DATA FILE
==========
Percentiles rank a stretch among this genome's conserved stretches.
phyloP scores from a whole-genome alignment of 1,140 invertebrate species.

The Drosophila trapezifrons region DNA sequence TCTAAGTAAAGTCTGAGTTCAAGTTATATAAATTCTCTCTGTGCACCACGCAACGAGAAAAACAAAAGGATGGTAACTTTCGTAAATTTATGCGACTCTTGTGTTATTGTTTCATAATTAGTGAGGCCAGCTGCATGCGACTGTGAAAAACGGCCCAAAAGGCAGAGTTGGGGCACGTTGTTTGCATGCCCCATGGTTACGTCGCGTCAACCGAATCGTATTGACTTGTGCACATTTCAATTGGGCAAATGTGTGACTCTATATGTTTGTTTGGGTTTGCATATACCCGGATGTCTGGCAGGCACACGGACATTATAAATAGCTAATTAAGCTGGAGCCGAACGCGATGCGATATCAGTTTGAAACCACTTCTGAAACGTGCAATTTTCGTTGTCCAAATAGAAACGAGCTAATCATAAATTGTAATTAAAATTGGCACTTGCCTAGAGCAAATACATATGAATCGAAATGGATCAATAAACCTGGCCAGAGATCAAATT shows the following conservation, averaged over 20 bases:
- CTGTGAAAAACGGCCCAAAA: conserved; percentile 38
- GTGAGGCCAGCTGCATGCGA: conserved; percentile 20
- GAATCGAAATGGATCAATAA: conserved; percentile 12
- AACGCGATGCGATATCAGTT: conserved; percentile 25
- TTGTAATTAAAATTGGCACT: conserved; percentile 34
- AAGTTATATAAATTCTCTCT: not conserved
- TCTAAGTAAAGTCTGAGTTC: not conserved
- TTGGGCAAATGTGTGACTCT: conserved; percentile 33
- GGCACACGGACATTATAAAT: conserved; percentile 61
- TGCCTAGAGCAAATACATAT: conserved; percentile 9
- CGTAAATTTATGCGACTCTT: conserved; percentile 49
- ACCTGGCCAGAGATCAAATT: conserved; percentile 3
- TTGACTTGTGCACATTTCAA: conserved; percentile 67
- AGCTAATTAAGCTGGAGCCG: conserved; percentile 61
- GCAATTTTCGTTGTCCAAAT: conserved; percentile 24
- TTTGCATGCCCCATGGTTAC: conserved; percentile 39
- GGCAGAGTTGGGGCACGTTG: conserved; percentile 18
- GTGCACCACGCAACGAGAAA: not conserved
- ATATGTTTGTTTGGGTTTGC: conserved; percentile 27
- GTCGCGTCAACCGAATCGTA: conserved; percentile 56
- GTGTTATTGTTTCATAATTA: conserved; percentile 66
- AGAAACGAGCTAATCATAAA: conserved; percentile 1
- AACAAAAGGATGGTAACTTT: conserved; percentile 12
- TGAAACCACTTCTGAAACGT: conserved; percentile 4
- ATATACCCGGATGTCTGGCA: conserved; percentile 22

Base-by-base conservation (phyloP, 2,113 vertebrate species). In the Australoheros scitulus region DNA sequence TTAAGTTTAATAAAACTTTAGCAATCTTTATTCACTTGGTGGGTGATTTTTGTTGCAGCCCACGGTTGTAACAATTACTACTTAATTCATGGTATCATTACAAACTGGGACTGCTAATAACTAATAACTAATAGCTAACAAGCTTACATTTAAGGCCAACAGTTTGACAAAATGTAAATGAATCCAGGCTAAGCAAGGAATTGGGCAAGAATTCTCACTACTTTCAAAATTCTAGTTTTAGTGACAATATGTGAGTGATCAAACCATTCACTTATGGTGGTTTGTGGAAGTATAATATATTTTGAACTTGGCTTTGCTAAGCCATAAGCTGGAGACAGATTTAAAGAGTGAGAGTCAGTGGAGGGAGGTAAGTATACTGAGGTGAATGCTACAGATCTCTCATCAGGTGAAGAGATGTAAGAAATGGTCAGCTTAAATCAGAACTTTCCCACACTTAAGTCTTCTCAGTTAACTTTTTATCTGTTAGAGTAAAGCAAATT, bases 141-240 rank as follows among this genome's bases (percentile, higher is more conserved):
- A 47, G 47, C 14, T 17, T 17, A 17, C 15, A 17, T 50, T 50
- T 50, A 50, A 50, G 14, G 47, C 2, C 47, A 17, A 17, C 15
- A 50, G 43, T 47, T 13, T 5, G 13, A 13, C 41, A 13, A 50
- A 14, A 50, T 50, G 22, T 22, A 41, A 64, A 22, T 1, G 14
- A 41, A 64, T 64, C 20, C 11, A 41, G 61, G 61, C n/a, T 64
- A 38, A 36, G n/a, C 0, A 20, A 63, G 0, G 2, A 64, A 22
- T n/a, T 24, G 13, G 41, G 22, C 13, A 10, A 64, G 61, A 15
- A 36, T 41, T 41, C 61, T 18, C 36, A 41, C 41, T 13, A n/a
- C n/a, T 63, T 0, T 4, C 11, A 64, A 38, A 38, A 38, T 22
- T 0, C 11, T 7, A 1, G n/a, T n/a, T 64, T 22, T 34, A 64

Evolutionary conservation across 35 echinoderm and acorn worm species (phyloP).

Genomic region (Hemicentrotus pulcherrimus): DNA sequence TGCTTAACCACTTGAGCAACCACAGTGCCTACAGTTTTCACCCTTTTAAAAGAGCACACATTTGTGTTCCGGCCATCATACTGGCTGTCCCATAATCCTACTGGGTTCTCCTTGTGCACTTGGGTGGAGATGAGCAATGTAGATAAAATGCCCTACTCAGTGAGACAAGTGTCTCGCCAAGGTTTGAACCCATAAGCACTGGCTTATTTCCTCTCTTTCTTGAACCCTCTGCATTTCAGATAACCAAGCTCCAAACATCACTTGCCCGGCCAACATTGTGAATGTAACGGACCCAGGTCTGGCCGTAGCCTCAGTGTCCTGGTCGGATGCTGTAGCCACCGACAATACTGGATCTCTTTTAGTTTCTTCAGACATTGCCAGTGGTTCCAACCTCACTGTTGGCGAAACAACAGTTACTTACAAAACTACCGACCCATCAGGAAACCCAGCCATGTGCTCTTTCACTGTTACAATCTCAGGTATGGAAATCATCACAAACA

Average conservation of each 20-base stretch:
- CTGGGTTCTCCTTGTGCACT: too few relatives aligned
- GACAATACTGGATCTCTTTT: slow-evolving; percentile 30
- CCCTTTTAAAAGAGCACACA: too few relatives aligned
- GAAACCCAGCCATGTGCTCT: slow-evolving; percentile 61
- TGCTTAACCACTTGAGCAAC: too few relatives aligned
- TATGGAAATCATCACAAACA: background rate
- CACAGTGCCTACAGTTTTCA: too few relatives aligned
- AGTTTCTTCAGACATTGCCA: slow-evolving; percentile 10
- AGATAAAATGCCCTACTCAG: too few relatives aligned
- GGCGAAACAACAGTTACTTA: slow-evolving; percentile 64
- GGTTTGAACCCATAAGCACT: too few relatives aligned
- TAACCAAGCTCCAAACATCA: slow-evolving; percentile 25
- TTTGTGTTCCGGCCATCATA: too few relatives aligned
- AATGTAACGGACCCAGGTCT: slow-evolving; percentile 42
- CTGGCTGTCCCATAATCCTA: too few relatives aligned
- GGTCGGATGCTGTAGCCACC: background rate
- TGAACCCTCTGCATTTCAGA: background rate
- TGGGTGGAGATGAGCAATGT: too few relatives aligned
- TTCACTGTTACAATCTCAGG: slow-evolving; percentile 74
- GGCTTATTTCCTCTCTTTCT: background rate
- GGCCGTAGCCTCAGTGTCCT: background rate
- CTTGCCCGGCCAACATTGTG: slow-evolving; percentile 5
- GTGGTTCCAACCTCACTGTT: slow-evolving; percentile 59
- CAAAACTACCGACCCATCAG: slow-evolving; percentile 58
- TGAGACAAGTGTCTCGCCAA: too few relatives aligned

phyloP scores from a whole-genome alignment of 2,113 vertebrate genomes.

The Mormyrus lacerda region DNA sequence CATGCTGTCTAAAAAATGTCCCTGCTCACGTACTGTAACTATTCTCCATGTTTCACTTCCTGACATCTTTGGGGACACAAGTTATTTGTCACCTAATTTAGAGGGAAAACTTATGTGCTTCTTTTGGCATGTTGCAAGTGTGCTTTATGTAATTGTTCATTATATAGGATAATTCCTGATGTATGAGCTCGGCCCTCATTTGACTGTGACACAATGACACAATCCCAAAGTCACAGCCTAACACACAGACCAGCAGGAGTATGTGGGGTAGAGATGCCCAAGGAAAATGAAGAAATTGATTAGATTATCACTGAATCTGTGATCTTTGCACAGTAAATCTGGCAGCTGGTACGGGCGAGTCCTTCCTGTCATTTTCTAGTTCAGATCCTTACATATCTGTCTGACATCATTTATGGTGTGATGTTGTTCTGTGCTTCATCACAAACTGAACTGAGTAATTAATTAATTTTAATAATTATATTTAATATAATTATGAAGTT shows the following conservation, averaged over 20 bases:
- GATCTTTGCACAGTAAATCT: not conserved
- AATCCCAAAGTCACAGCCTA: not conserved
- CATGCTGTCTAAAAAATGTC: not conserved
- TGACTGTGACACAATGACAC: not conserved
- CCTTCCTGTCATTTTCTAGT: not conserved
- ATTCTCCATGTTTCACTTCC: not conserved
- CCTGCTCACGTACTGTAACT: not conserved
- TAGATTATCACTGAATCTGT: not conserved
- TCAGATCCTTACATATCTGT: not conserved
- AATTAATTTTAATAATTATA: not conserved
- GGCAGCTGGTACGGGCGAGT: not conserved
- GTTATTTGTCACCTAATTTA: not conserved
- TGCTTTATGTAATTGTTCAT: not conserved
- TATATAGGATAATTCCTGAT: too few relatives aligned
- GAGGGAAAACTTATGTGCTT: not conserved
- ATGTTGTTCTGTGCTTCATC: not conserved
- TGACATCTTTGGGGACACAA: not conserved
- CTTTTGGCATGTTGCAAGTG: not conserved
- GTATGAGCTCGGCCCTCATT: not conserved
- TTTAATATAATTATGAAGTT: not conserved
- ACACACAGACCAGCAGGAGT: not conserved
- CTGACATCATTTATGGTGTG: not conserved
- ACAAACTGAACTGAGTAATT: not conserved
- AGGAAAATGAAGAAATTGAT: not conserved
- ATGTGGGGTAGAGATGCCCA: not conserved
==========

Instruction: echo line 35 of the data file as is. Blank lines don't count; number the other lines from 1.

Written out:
- A 38, A 36, G n/a, C 0, A 20, A 63, G 0, G 2, A 64, A 22